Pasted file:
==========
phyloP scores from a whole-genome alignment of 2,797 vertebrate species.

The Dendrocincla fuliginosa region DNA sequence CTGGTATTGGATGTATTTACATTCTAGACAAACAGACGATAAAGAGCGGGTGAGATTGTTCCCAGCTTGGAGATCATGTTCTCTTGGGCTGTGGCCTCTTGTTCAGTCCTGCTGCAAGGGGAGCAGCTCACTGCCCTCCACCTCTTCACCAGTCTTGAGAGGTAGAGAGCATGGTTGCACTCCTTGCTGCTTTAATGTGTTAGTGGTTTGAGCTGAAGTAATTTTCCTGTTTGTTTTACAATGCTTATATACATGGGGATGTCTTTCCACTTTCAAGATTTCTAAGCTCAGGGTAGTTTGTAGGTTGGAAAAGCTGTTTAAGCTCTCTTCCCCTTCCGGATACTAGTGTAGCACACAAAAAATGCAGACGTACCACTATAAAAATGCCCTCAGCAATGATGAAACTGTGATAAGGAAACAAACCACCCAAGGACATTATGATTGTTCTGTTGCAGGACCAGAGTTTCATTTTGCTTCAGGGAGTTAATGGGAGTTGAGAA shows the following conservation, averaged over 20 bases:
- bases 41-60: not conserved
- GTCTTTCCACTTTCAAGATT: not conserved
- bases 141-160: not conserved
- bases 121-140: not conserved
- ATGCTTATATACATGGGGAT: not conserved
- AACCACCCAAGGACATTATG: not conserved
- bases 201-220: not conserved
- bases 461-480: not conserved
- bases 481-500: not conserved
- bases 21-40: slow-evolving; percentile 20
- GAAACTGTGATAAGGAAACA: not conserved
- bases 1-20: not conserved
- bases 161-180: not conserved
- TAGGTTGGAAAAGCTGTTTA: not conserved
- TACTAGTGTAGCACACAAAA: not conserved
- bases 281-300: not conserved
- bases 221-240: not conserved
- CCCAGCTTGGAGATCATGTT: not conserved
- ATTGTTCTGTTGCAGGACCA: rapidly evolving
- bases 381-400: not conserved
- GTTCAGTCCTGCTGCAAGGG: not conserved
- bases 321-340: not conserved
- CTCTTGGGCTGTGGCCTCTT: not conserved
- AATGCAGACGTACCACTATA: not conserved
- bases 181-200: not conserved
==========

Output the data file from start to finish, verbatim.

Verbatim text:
phyloP scores from a whole-genome alignment of 2,797 vertebrate species.

The Dendrocincla fuliginosa region DNA sequence CTGGTATTGGATGTATTTACATTCTAGACAAACAGACGATAAAGAGCGGGTGAGATTGTTCCCAGCTTGGAGATCATGTTCTCTTGGGCTGTGGCCTCTTGTTCAGTCCTGCTGCAAGGGGAGCAGCTCACTGCCCTCCACCTCTTCACCAGTCTTGAGAGGTAGAGAGCATGGTTGCACTCCTTGCTGCTTTAATGTGTTAGTGGTTTGAGCTGAAGTAATTTTCCTGTTTGTTTTACAATGCTTATATACATGGGGATGTCTTTCCACTTTCAAGATTTCTAAGCTCAGGGTAGTTTGTAGGTTGGAAAAGCTGTTTAAGCTCTCTTCCCCTTCCGGATACTAGTGTAGCACACAAAAAATGCAGACGTACCACTATAAAAATGCCCTCAGCAATGATGAAACTGTGATAAGGAAACAAACCACCCAAGGACATTATGATTGTTCTGTTGCAGGACCAGAGTTTCATTTTGCTTCAGGGAGTTAATGGGAGTTGAGAA shows the following conservation, averaged over 20 bases:
- bases 41-60: not conserved
- GTCTTTCCACTTTCAAGATT: not conserved
- bases 141-160: not conserved
- bases 121-140: not conserved
- ATGCTTATATACATGGGGAT: not conserved
- AACCACCCAAGGACATTATG: not conserved
- bases 201-220: not conserved
- bases 461-480: not conserved
- bases 481-500: not conserved
- bases 21-40: slow-evolving; percentile 20
- GAAACTGTGATAAGGAAACA: not conserved
- bases 1-20: not conserved
- bases 161-180: not conserved
- TAGGTTGGAAAAGCTGTTTA: not conserved
- TACTAGTGTAGCACACAAAA: not conserved
- bases 281-300: not conserved
- bases 221-240: not conserved
- CCCAGCTTGGAGATCATGTT: not conserved
- ATTGTTCTGTTGCAGGACCA: rapidly evolving
- bases 381-400: not conserved
- GTTCAGTCCTGCTGCAAGGG: not conserved
- bases 321-340: not conserved
- CTCTTGGGCTGTGGCCTCTT: not conserved
- AATGCAGACGTACCACTATA: not conserved
- bases 181-200: not conserved